2012-11-30. An Oil Gusher in the Offing, but Will It Be Enough?

posted Nov 30, 2012, 12:46 PM by Alan Gould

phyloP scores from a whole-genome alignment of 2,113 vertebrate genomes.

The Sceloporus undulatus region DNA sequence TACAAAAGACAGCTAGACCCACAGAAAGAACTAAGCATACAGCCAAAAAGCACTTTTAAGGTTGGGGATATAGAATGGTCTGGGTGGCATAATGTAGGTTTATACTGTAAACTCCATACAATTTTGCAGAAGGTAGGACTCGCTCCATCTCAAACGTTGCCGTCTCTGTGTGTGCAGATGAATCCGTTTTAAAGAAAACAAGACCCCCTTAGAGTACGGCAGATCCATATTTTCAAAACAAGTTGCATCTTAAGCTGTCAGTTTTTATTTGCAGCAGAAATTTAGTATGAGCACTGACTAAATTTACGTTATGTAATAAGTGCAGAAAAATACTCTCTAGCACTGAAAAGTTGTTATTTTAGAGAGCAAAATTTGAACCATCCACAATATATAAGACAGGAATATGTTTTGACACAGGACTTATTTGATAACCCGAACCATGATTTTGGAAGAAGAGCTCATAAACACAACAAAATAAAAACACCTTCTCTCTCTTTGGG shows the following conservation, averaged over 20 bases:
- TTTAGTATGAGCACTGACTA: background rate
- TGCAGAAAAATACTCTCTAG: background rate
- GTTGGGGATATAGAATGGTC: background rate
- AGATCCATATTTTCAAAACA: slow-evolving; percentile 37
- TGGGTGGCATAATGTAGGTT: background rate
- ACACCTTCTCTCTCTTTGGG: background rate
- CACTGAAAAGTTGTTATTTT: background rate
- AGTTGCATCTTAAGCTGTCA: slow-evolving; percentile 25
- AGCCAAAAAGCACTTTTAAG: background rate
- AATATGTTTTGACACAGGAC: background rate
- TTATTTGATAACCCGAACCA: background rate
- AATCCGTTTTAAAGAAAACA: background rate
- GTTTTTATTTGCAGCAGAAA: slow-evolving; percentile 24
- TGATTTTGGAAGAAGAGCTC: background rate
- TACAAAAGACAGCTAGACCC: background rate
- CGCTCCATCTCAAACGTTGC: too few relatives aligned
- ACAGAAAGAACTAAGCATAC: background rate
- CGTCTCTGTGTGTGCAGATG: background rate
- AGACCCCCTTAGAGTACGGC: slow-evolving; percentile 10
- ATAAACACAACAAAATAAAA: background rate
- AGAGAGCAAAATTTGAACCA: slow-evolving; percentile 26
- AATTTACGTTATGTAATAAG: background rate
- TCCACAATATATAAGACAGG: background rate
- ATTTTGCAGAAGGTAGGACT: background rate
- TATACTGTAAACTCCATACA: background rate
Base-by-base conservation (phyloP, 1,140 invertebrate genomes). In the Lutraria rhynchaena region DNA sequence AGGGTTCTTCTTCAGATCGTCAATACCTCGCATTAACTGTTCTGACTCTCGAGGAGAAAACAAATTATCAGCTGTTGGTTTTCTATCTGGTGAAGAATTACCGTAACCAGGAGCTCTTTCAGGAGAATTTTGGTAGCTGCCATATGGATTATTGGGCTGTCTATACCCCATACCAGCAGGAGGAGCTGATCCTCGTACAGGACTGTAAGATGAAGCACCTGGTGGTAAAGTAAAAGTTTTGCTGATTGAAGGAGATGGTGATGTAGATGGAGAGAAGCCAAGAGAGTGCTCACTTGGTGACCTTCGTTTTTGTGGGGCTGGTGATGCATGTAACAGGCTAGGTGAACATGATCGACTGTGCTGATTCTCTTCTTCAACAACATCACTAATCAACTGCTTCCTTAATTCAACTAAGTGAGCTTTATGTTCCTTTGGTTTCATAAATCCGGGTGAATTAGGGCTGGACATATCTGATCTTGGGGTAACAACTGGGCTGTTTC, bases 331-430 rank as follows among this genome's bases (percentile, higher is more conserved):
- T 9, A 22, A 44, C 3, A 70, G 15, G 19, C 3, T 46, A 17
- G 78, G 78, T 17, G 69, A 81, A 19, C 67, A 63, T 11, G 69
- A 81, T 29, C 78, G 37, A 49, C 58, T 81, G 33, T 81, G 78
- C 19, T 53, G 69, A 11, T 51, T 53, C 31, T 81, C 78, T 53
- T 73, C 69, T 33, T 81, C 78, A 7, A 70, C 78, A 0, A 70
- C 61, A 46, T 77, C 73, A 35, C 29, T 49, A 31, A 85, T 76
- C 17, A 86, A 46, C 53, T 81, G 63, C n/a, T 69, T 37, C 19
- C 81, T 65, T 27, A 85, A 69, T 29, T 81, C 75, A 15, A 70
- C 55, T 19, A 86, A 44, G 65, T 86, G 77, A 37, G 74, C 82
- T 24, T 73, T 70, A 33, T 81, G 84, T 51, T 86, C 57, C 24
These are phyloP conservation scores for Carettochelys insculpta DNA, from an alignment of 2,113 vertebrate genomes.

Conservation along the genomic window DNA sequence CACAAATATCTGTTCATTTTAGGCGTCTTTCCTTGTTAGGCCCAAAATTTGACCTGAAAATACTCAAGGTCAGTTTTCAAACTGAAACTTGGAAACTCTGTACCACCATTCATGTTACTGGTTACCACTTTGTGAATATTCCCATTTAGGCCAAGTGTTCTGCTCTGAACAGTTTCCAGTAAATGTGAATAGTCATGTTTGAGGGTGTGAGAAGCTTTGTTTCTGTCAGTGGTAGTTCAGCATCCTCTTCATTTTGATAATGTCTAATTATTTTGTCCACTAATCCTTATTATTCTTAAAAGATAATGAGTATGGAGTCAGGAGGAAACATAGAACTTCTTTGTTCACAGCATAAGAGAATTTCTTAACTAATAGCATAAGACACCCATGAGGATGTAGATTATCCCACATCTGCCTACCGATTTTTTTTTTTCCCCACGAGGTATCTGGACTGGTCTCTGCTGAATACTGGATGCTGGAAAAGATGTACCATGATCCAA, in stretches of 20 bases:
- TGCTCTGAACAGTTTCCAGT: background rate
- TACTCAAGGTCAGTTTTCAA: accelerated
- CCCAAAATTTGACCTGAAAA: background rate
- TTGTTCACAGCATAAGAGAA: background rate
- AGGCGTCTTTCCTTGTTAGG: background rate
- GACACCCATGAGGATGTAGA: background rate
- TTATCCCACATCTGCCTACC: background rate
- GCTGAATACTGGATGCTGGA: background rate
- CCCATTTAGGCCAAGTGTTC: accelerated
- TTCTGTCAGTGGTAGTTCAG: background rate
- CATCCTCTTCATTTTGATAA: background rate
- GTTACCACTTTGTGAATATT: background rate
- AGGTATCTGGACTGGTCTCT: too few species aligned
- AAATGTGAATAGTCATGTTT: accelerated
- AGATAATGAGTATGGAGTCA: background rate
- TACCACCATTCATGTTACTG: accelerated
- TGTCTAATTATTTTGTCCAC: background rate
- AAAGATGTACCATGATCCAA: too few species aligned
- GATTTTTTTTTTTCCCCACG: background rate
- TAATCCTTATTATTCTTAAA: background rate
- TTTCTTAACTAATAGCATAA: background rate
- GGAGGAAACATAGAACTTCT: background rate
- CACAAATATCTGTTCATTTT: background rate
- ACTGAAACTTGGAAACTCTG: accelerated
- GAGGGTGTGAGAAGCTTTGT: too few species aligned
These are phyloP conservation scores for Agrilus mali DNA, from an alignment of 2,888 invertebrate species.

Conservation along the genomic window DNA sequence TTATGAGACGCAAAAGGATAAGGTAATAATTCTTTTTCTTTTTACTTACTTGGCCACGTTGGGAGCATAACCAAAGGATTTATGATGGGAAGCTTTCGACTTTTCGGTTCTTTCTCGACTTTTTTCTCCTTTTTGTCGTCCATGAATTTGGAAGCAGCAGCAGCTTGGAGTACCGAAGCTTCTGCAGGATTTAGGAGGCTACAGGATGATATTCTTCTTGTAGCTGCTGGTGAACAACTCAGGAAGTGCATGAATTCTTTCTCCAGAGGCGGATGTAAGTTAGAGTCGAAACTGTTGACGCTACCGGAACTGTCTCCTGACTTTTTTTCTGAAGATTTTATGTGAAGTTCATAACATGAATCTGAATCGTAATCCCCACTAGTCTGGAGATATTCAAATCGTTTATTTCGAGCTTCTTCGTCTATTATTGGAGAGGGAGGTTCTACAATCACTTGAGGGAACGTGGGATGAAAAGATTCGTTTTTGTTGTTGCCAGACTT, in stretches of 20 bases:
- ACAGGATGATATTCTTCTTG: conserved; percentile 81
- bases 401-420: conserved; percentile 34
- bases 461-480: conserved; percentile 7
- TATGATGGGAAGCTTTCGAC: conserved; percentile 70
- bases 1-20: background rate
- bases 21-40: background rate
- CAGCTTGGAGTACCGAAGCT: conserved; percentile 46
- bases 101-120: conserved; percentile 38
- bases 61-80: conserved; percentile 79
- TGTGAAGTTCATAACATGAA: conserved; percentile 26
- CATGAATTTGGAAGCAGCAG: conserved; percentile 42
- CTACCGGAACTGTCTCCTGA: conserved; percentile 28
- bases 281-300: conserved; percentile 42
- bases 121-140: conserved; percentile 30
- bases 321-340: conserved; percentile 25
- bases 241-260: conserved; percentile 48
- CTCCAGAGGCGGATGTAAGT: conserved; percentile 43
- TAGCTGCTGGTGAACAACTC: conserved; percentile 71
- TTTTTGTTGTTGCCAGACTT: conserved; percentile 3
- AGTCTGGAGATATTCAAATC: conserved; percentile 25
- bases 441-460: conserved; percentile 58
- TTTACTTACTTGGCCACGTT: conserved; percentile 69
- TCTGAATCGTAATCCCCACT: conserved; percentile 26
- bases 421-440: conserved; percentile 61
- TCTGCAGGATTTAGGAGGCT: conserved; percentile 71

| A. Kerr, Science (News & Analysis) Vol. 338 no. 6111 p. 1139. Relevant to Energy Use, chapter 3. Excerpt:  Some stunning headlines followed the International Energy Agency's (IEA's) release earlier this month of its World Energy Outlook 2012. “U.S. Oil Output to Overtake Saudi Arabia's by 2020,” blared Bloomberg, for example. …Under the right conditions,… the world could produce increasing amounts of oil right through 2035 and meet the world's growing demand for energy as oil. The catch is “under the right conditions.” … The trick will be wresting it from the ground under difficult circumstances as fast as the world needs it. The United States would have to triple its production of so-called tight oil, requiring tens of thousands of new hydrofractured wells. Fragile Iraq would have to triple its current production. And the world would have to figure out how to run motor vehicles on a sort of petroleum gas currently of little or no use in transportation.  …increasing population and rising standards of living push the demand for oil from 2011's 87.4 million barrels per day to 99.7 mb/d in 2035. In this scenario, to help meet that increased demand, oil-producing countries would have to double their production of so-called unconventional oil. That's oil locked up in rock or sand so tightly it won't come out of a well on its own, like U.S. tight oil trapped in nearly impermeable rock or Canada's tarry oil stuck to sands. These unconventional oils are abundant, but tight oil requires hydraulic fracturing of the rock, and oil sands need to be steamed underground or bodily dug up and processed. … but tight-oil well production peaks quickly and drops precipitously, 40% to 80% during the first year of production. That means lots of new, expensive wells need to be drilled into large volumes of oil-rich rock….. …. Read the full article: http://www.sciencemag.org/content/338/6111/1139.full